In addition to understanding some of the common terminology used in Google Wave, it’s also worthwhile to review some of the technologies that are incorporated into Google Wave.
Unless you are completely new to the web, it’s likely that you utilize email to exchange messages with family, friends, and business contacts. Email has become ubiquitous, and web-based email in particular has gained increasing popularity around the world. Popular web-based email services such as GMail, Yahoo! Mail, and Hotmail have a massive user base (hundreds of millions of users) that rely on these services on a daily basis. Google Wave is not a replacement for email, but instead it incorporates some of the features and functionality that make email so valuable, including message archiving, attachments (including images, PDFs, and even ZIP files), single or multiple recipients, and rich text editing.
During the last decade or so, IM has evolved from an emerging technology popular with teenie boppers to a more mature communications tool used by business and social users alike. IM provides a great way to exchange short messages in real-time with other users that are online at the same time. Unfortunately, IM is not conducive to the exchange of long messages and it requires that participants be online at the same time. Google Wave includes IM-like functionality by allowing users to exchange short messages and files with one or more users in real time, but it’s threaded messaging and archiving functionality does not require that all participants be online at the same time.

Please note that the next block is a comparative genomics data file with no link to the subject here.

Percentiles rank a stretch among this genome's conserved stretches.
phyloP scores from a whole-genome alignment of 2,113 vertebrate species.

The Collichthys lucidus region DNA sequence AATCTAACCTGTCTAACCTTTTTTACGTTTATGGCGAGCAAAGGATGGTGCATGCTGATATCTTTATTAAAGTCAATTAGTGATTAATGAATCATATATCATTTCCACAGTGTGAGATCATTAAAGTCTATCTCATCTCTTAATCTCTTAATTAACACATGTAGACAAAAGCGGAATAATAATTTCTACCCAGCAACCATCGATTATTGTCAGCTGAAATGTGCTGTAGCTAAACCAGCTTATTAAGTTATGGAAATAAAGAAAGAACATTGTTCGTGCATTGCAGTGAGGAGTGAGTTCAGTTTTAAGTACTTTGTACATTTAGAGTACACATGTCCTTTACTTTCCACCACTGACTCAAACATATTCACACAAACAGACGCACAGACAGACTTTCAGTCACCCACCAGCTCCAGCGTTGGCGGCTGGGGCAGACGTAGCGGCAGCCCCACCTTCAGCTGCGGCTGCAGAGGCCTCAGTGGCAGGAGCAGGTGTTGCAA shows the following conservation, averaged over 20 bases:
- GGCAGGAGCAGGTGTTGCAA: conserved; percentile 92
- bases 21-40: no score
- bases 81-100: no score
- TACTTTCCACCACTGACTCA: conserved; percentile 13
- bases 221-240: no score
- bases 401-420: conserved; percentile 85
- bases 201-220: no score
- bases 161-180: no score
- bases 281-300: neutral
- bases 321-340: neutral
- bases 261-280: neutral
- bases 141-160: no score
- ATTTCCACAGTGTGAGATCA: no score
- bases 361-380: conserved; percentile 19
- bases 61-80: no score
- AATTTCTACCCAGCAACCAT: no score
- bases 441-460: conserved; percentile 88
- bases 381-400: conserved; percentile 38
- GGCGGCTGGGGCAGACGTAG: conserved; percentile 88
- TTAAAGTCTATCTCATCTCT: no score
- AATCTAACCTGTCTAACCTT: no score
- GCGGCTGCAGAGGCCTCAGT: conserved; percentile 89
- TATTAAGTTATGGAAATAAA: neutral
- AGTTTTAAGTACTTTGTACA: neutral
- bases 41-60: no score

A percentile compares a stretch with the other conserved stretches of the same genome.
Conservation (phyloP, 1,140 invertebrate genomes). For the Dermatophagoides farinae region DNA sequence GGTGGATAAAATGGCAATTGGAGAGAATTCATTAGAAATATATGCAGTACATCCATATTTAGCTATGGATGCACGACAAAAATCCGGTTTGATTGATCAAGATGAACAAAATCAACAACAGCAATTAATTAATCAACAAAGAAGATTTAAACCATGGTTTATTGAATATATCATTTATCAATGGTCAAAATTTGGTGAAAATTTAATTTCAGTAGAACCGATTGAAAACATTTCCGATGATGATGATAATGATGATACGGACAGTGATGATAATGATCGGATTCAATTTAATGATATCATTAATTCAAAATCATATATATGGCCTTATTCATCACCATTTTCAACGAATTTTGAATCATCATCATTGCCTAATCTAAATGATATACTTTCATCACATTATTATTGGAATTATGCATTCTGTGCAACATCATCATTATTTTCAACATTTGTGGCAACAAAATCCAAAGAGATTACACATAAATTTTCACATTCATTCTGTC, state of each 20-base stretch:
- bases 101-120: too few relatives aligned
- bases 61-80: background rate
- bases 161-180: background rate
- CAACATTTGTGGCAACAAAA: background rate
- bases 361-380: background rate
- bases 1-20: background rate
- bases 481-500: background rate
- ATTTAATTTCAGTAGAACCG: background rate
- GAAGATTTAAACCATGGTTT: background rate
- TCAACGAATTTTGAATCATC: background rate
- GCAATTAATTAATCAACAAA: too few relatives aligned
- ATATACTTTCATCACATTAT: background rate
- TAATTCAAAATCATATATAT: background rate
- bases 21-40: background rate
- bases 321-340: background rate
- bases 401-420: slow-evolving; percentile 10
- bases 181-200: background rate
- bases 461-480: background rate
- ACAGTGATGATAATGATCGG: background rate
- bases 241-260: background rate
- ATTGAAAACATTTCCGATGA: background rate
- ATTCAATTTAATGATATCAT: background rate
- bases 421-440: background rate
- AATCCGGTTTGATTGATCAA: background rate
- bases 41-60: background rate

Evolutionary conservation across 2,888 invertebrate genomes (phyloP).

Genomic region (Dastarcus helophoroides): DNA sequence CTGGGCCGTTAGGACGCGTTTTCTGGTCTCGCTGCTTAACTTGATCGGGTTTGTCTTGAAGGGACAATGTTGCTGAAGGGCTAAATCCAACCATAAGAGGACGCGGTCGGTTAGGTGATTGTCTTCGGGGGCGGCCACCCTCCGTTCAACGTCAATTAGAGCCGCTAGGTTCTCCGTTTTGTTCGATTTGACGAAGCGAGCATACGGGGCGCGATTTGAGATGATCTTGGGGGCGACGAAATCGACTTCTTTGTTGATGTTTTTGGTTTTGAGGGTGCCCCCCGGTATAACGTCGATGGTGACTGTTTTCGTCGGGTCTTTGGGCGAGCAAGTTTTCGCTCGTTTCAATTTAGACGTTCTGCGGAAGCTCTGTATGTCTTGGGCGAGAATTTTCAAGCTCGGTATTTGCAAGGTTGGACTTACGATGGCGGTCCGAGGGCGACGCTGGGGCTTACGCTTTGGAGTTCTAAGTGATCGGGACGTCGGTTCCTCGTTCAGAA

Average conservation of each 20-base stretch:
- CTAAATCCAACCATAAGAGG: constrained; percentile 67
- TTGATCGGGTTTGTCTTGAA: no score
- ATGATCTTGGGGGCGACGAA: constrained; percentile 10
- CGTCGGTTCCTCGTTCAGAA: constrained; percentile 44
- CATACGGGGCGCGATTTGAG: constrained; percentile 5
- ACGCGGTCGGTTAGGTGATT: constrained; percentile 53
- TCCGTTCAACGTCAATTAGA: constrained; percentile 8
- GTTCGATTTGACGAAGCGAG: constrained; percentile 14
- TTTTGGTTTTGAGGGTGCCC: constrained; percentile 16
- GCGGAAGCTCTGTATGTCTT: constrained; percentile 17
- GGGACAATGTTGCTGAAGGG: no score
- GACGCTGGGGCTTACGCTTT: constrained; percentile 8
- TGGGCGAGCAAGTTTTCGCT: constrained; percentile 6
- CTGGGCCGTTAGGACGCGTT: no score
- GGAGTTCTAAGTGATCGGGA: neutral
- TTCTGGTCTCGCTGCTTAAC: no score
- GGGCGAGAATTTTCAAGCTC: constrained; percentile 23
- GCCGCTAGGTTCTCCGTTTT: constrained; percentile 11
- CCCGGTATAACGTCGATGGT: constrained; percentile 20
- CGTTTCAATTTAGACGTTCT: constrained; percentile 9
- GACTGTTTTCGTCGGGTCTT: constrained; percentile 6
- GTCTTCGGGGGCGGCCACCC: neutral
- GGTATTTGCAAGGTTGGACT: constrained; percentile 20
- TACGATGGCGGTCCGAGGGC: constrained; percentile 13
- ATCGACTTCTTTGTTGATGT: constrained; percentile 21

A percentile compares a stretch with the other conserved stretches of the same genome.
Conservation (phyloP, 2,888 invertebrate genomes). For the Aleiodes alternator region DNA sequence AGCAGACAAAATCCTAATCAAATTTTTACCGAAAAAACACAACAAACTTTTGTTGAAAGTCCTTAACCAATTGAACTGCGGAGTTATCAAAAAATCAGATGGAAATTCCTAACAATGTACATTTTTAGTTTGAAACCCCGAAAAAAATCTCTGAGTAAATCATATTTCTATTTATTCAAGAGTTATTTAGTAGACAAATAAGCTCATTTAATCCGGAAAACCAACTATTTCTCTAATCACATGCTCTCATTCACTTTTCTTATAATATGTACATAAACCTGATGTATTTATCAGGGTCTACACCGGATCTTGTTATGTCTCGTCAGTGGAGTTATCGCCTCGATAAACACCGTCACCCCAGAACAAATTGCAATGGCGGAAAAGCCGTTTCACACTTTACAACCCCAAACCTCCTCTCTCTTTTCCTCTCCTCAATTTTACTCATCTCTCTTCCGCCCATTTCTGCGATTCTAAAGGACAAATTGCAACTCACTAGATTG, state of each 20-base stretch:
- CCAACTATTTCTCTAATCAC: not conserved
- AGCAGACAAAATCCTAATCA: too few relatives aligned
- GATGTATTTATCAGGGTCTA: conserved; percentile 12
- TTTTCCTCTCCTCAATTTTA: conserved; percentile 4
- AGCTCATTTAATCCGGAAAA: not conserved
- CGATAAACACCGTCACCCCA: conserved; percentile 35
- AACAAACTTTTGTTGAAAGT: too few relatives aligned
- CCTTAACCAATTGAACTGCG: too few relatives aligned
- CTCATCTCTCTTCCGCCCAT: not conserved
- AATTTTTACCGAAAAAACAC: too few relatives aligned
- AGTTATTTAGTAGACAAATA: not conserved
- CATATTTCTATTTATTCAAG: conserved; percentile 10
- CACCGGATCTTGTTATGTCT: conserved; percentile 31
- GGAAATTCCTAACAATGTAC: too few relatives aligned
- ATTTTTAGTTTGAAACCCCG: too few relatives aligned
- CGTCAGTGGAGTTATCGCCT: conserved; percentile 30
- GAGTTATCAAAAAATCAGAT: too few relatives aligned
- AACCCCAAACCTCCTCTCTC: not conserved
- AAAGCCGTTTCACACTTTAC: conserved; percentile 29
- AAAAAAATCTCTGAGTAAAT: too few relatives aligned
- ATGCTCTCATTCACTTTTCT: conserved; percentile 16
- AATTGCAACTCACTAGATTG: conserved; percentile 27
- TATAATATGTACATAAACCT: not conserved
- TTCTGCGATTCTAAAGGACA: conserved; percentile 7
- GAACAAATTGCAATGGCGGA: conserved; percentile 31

Ward Cunningham is credited with creating the first wiki in 1995 as “the simplest online database that could possibly work.” It’s likely that you already are aware that a wiki is a web site that allows the easy creation and editing of a number of web pages. In most instances, wikis are open, dynamic web sites that enable visitors to add, edit, and delete content from pages that are dedicated to both general and specific topics. Popularized by Wikipedia, one of the most comprehensives wikis on the web, wikis have come to represent a democratic approach to capturing the collective knowledge and interests of multiple users. In similar fashion to wikis, Google Wave allows users to link all or part of a wave to other waves, and users have the ability to edit threaded conversations (regardless of whether the content being edited was originally created by that user) in a wiki-like fashion.